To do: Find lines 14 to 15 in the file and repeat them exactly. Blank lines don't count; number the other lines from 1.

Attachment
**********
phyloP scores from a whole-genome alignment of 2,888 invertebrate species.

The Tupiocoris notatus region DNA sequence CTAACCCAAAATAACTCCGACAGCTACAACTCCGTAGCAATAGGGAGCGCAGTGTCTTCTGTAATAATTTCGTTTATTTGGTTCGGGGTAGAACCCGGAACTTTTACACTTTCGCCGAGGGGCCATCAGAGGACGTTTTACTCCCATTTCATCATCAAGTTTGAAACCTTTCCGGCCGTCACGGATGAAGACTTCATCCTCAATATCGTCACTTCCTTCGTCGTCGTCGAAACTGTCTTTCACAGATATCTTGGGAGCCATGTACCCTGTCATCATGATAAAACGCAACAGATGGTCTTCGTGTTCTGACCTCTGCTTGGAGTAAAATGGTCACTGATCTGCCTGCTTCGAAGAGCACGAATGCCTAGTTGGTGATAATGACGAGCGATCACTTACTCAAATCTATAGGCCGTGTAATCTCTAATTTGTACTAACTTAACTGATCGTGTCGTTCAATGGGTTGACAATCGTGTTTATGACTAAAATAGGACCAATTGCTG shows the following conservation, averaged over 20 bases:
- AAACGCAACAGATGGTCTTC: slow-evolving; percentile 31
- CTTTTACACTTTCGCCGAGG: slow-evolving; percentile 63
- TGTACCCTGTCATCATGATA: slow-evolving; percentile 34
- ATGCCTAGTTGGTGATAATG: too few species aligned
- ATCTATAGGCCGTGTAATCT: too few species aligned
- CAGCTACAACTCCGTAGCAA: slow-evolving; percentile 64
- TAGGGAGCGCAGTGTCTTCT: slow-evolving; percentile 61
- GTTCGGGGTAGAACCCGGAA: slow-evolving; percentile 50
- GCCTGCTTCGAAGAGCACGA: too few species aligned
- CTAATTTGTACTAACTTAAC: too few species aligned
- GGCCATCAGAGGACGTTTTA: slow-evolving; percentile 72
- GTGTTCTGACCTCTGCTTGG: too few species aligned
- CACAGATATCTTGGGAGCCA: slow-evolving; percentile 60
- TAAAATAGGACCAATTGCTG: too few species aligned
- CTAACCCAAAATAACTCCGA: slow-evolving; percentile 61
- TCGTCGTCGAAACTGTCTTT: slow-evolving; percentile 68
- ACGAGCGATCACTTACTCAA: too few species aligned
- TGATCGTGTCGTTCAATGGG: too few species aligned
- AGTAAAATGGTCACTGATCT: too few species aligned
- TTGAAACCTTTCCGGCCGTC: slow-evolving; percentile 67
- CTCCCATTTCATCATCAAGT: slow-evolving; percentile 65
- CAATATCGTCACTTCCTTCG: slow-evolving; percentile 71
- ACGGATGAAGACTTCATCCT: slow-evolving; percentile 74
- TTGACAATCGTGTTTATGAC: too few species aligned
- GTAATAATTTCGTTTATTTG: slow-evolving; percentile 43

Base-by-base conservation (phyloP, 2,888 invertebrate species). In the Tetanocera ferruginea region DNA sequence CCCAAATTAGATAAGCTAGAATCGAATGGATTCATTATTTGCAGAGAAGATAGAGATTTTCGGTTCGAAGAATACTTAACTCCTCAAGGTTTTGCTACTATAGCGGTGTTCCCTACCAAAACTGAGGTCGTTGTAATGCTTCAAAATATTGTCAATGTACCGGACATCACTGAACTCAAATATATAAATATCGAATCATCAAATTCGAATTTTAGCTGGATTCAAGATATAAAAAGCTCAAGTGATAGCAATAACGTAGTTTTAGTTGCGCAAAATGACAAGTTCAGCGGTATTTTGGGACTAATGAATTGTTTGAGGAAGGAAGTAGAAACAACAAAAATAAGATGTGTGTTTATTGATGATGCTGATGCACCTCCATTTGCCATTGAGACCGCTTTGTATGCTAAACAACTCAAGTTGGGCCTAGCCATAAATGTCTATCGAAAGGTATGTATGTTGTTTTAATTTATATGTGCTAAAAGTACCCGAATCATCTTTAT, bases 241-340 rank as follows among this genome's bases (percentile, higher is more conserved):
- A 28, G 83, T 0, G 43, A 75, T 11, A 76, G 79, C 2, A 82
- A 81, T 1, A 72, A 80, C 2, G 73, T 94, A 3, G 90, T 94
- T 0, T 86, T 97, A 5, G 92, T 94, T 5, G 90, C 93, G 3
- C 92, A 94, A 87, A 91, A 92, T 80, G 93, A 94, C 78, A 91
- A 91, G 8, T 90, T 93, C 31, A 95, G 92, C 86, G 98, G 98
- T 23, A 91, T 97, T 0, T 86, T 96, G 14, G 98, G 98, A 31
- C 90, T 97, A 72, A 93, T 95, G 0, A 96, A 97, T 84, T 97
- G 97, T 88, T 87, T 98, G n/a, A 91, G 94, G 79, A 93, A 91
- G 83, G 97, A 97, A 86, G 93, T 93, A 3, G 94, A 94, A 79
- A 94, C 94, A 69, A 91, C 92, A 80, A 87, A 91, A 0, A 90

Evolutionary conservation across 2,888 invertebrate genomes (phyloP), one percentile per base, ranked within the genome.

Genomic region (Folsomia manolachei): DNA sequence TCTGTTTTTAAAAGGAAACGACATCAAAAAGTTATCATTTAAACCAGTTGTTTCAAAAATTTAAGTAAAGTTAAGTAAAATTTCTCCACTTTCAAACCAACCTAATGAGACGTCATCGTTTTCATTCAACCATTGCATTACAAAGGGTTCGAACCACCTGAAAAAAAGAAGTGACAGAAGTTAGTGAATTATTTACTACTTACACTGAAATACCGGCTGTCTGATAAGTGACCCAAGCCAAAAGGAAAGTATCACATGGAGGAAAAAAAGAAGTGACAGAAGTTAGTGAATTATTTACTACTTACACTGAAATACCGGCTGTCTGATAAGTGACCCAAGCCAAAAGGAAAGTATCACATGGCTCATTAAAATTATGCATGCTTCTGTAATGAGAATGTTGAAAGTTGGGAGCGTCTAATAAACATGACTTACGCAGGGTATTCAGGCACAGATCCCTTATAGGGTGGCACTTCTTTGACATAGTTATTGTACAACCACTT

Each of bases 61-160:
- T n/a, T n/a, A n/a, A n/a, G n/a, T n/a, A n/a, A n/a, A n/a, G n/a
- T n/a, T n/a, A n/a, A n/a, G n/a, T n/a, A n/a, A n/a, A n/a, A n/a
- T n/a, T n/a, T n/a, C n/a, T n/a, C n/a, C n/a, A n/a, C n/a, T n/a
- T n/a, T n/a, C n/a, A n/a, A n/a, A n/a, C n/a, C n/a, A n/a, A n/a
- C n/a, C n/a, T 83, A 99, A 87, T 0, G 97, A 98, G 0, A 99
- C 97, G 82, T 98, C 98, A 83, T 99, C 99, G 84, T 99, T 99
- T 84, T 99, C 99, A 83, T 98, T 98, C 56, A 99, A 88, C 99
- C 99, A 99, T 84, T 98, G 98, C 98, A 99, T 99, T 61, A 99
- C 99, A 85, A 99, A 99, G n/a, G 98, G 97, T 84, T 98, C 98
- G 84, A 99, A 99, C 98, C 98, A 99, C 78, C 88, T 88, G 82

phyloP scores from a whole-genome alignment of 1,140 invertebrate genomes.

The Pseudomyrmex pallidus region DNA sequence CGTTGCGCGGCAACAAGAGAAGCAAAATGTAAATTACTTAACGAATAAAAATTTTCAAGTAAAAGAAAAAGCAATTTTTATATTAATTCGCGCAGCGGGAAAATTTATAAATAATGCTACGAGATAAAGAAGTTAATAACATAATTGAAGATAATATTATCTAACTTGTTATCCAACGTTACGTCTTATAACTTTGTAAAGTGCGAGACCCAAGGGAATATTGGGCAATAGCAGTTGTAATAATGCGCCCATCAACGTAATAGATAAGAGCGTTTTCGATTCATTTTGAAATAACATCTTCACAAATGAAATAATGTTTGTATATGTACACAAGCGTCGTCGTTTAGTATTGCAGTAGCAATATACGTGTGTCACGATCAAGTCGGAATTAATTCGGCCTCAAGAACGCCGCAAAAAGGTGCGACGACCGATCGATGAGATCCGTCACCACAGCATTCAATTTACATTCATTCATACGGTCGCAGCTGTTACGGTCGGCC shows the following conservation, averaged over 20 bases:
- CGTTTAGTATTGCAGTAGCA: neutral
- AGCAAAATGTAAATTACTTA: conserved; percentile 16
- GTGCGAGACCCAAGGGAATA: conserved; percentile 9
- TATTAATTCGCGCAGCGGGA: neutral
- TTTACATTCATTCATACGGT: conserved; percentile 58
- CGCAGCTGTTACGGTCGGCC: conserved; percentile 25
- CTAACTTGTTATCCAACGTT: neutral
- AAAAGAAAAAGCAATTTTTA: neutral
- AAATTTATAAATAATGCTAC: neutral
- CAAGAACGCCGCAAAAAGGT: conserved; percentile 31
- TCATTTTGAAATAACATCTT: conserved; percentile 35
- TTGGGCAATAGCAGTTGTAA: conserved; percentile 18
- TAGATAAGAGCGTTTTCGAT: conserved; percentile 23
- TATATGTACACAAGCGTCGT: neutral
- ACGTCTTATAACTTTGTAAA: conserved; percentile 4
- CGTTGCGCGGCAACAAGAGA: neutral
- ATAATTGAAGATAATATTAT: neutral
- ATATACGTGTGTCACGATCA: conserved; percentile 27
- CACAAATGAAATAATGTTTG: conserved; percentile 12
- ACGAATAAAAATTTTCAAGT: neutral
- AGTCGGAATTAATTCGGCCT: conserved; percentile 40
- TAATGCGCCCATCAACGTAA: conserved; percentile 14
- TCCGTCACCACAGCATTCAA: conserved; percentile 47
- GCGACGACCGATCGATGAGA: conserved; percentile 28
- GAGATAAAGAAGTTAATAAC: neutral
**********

- GTGTTCTGACCTCTGCTTGG: too few species aligned
- CACAGATATCTTGGGAGCCA: slow-evolving; percentile 60